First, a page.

- Geology & Geological
- Prospective Students
- Current Students
The College of Engineering and Mines has expertise in a broad range of research activities. The primary research areas are listed here in association with the academic department or research center that house the expertise. Details regarding any of these research interests can be found by visiting the each department or center.
Department of Chemical Engineering Research Priorities
Renewable and Sustainable Energy - Transportation and Stationary Power
Renewable Materials and Chemicals
Sustainable and Environmentally Acceptable Use of Coal / Clean Coal Technology
Next Generation Power Production Systems
Environmental Mitigation with an Emphasis on Energy Systems and Modeling
Department of Civil Engineering Research Priorities
Pavement materials design
Hydraulic flow analysis
Water and wastewater treatment
Land surface modeling computational methods
Department of Electrical Engineering Research Priorities:
Aerospace Sensor & Payload Design
Biomedical Signal & Image Processing with Applications
Renewable Energy Systems
Department of Geology and Geological Engineering Research Priorities:
Petroleum Geology and Engineering
Groundwater-Surface Water Interaction
Department of Mechanical Engineering Research Priorities:
Engineering Education and Effective K-12 Outreach
Materials and Structures for Energy Generation
Fluid Dynamics, Thermal Transport, and Thermodynamics of Energy Conversion and Conservation
Machine Vision, Robotics and Intelligent Systems
Degradation of Materials and Structures
Advanced Engineering Materials Center (AEMC) Research Priorities
Deweighting/Lightweight reliable and functional Materials
Cold Welding - Friction Stir Processing
Laser Processing of Materials - Surface Modification and Cladding
Additive Manufacturing - Cold Spray and Laser Materials Processing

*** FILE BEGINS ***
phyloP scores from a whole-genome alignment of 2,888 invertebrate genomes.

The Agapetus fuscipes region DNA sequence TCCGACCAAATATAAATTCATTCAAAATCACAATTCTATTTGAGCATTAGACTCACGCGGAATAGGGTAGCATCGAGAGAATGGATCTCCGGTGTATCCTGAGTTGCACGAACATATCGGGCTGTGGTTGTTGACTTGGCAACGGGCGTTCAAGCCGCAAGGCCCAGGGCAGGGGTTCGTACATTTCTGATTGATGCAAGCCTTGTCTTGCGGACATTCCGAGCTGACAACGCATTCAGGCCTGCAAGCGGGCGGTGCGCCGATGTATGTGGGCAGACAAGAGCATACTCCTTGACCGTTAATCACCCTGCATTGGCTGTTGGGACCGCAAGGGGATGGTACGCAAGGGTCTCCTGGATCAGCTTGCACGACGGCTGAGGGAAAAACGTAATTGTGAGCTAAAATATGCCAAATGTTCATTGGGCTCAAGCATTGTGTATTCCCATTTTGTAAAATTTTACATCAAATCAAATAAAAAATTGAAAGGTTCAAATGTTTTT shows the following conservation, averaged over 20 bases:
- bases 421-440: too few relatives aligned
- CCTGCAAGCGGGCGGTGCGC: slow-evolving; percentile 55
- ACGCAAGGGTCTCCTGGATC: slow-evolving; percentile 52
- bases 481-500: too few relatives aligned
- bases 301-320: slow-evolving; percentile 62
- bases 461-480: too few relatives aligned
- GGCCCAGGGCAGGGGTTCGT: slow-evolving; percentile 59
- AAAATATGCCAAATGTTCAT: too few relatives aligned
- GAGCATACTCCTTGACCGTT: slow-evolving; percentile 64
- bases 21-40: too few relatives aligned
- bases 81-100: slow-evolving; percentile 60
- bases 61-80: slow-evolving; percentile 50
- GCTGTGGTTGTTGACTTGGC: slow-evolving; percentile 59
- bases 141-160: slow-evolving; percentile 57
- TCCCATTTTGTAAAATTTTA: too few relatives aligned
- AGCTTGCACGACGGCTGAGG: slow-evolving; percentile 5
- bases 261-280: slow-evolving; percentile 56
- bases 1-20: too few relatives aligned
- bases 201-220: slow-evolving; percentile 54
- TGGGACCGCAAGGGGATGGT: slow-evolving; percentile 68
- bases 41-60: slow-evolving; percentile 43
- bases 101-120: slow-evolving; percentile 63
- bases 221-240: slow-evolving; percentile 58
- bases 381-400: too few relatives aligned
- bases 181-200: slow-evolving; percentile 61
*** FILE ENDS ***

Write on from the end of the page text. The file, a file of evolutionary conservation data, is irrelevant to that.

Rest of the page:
Production of liquid and gaseous fuels (ethanol, biodiesel, hydrogen, methane for example) and specialty chemicals from biomass, fossil fuels and other resources, including infrastructure development.
Stationary power generation including increasing energy efficiency from existing and new systems, renewable energy systems, clean coal technologies, carbon sequestration, and hydrogen production.
Transmission and distribution systems, including approaches to integrate distributed generation produced from renewable resources.
Environmental cleanup and protection of air, water, and soil, focusing on energy and industrial generated sources.
Integration of social, political, regulatory, and legal into the development and implementation of new technologies.
Petroleum Research Education and Entrepreneurship Center (PREEC) Research Priorities
Improve our understanding of the geology, geophysics, and petroleum engineering characteristics of the Williston Basin
Develop enhanced oil recovery (EOR) techniques for the entire Williston Basin
Develop techniques for CO2 sequestration in the Williston Basin
Develop engineering enhanced geothermal systems (EEGS) using oil field waters to generate electrical power
Address environmental and policy issues of petroleum exploration and production
Help entrepreneurs develop new businesses and industry
Sustainable Energy Research Infrastructure and Supporting Education (SUNRISE) Research Priorities
The invention, development, and commercialization of transportation fuels, chemicals, and polymers from oil seed crops.
Conversion of crop oils into fuels and chemicals, through a thermal reaction process known as cracking
Developing polymers and fiber-based composites to replace petroleum-derived products
Fundamental research into the partitioning mechanisms of trace metals and the formation of particulate matter during coal combustion
Applied research into emission mitigation strategies for metals, particles, and CO2
Merging wind energy, hydrogen production and storage, and fuel cells, to bring emission-free and reliable power towards commercial availability
Fuel cell membrane development
Making solar panels from inexpensive photoconductive biomaterials and electrically conductive nanoparticles